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GRAPHIC BIOGRAPHY Engaging tribute to master of provocative film-making

ANDY HEDGECOCK recommends a new take on the great Spanish film-maker Luis Bunuel

Bunuel in the Labyrinth of the Turtles
by Fermin Solis
(SelfMadeHero, £14.99)

LUIS BUNUEL made his first film just before the 1929 Wall Street Crash and retired from the director’s chair soon after the advent of the home computer.

His half century of creative provocation began with the grotesque surrealism of Un Chien Andalou (1929), an avant-garde classic of the silent era, and closed with a series of late flourishes: The Discreet Charm of the Bourgeoisie (1972), The Phantom of Liberty (1974) and That Obscure Object of Desire (1977).

These are cinematic masterpieces – humorous, poetic and more overtly political than his early work.

I had assumed Bunuel’s stylistic transformation was triggered by his exile from Europe in the 1930s and a 14-year hiatus from film-making but Fermin Solis’s striking and inventive graphic biography takes a different view.

He explores Bunuel’s disillusionment with the surrealist movement, his alienation from the “intellectual aristocracy” of Paris and the experience of shooting his third feature, a pseudo-documentary called Land Without Bread, in the impoverished Las Hurdes region of Spain.

Solis’s style is, like Bunuel’s, economic but precise. Backgrounds are spare but expressive: the streetlights and shadows of Parisian nightlife are rendered in variants of dark grey with splashes of colour; the rugged terrain of Las Hurdes flits between days of muted brown and nights of murky blue and the dream sequences are treated to more vibrant colouring. The representation of gesture and expression is always meticulous.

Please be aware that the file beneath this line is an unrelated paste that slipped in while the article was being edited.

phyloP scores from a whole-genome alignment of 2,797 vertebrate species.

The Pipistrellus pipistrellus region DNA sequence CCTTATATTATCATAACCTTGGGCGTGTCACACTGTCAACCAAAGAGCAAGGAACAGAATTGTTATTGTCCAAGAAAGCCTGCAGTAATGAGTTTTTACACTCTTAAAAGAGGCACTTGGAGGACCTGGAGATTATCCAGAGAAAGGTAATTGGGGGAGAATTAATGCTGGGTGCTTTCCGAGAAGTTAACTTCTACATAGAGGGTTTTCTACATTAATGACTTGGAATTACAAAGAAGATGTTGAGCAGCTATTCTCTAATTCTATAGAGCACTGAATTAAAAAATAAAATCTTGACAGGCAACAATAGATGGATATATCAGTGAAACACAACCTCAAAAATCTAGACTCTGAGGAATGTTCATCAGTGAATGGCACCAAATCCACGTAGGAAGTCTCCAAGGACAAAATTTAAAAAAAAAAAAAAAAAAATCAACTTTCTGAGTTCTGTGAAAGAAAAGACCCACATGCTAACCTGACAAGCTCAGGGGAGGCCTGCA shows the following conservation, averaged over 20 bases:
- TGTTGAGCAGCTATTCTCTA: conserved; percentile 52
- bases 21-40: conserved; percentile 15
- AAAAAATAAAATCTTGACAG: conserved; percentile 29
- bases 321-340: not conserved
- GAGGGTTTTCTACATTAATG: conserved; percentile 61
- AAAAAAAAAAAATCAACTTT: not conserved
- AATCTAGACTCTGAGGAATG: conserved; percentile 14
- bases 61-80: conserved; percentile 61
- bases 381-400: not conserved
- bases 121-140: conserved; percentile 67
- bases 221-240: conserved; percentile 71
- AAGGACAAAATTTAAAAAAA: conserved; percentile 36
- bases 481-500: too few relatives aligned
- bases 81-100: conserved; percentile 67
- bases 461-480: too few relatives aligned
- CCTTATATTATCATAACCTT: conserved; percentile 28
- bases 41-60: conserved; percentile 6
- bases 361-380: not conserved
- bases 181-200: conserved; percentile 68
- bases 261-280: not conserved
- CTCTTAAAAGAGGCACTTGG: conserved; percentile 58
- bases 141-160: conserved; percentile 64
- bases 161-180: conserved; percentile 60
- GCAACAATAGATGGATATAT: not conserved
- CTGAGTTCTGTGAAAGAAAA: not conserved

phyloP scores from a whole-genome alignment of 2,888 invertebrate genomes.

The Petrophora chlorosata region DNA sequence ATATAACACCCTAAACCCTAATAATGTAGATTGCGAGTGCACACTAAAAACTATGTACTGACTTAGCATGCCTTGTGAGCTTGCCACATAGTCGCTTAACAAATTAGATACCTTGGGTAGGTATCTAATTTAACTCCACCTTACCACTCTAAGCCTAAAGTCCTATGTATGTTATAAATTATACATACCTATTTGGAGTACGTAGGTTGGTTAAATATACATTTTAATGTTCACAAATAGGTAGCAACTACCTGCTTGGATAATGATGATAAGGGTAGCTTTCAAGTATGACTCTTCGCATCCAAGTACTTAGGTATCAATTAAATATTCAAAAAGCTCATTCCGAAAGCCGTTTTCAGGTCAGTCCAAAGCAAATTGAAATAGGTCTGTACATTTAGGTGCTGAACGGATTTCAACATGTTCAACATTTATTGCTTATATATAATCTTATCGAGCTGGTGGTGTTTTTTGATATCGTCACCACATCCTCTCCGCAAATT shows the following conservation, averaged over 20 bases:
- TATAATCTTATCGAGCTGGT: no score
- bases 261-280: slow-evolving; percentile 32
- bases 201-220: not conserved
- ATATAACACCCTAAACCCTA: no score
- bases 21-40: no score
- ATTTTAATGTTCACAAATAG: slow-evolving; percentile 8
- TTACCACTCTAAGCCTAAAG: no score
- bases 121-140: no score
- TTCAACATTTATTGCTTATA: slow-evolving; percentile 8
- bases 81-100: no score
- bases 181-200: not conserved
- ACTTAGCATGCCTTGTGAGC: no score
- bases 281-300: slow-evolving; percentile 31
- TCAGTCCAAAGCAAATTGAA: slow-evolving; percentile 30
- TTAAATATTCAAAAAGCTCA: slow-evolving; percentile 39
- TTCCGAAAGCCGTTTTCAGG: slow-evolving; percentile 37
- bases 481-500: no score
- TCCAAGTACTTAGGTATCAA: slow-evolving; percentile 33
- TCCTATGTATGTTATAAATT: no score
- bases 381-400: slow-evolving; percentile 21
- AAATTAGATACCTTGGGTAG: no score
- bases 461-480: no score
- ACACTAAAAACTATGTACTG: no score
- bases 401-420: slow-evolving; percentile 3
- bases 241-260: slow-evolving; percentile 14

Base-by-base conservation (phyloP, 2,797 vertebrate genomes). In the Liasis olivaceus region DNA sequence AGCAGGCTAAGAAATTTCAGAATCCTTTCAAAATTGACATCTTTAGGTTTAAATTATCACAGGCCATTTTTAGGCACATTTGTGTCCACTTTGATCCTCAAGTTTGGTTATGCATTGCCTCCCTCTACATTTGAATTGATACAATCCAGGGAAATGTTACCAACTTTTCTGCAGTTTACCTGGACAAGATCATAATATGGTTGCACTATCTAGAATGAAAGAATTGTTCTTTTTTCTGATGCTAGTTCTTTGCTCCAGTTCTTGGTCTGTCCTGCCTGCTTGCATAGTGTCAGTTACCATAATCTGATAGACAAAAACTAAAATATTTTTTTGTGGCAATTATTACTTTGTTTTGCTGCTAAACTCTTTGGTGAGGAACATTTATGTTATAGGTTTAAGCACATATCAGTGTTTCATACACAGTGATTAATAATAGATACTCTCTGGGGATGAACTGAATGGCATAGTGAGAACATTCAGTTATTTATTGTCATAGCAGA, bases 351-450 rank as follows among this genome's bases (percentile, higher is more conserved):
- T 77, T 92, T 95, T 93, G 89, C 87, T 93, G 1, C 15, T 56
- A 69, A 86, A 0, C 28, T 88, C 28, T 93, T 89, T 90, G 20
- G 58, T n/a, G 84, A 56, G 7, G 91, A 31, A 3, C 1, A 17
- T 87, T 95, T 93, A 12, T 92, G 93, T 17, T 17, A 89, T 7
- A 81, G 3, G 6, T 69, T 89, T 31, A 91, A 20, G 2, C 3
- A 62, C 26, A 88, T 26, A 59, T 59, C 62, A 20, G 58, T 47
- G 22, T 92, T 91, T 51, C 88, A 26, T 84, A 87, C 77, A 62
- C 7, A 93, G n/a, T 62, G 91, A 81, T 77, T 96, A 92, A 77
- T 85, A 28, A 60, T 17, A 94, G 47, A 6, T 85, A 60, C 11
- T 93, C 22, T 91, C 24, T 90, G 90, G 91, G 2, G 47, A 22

There are fascinating insights into Bunuel’s friendship with the anarchist artist Ramon Acin and interesting allusions to his film-making techniques. Graphic storytelling is a form suited to action and emotion rather than detailed scholarship but Solis identifies clear links between Bunuel’s childhood, early career and mature film-making.

The context of events is deftly sketched and the flashes of insight into the director’s motivation and state of mind are relentlessly honest and deeply affecting — his strategy of seeking truth in artifice and ruthlessness in the pursuit of incendiary images is exposed in a handful of frames.

Solis is unflinching in highlighting Bunuel’s cruelty to animals and manipulation of non-actors in his quest for social change. When he learns that the people of the village in which he is shooting must cross rivers and harsh terrain to bury their dead, Bunuel suggests re-enacting a child’s funeral. A collaborator objects but he replies: “Don’t you understand Pierre? We have to recreate this in order to denounce it!”

Bunuel in the Labyrinth of the Turtles is an illuminating and entertaining exploration of a pivotal period in the development of a subversive film-maker, whose work retains its emotional and intellectual power four decades after his death.


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